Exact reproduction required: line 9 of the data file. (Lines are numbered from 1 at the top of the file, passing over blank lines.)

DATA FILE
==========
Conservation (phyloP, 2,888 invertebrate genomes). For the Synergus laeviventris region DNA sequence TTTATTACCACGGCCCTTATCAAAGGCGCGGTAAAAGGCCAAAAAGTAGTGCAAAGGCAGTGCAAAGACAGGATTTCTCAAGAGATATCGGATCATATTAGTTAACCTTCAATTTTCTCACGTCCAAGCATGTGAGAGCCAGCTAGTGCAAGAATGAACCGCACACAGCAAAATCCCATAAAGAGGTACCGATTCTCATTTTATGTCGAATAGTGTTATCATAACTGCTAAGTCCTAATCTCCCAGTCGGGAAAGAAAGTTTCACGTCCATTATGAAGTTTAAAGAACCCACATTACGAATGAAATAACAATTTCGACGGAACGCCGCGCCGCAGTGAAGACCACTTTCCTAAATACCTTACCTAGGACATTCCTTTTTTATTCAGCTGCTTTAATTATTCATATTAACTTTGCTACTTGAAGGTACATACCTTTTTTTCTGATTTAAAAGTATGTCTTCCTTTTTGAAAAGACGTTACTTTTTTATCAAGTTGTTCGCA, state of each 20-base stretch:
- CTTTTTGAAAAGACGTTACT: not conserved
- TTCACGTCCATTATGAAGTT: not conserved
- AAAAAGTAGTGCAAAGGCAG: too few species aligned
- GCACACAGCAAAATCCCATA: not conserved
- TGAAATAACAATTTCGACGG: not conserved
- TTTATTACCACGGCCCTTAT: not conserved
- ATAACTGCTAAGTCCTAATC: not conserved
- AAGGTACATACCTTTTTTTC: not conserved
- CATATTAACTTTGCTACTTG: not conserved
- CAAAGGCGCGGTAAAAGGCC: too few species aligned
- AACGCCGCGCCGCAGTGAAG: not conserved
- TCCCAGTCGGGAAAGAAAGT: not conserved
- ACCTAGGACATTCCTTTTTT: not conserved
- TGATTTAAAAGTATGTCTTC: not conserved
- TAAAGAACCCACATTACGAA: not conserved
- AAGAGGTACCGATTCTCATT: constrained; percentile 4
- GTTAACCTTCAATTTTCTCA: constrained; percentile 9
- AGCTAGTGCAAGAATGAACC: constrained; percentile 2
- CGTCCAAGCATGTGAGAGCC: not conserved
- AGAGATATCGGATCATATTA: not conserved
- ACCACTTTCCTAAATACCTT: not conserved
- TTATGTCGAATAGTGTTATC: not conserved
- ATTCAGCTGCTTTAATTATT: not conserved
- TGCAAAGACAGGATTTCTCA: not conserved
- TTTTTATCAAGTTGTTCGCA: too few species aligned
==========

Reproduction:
- AAGGTACATACCTTTTTTTC: not conserved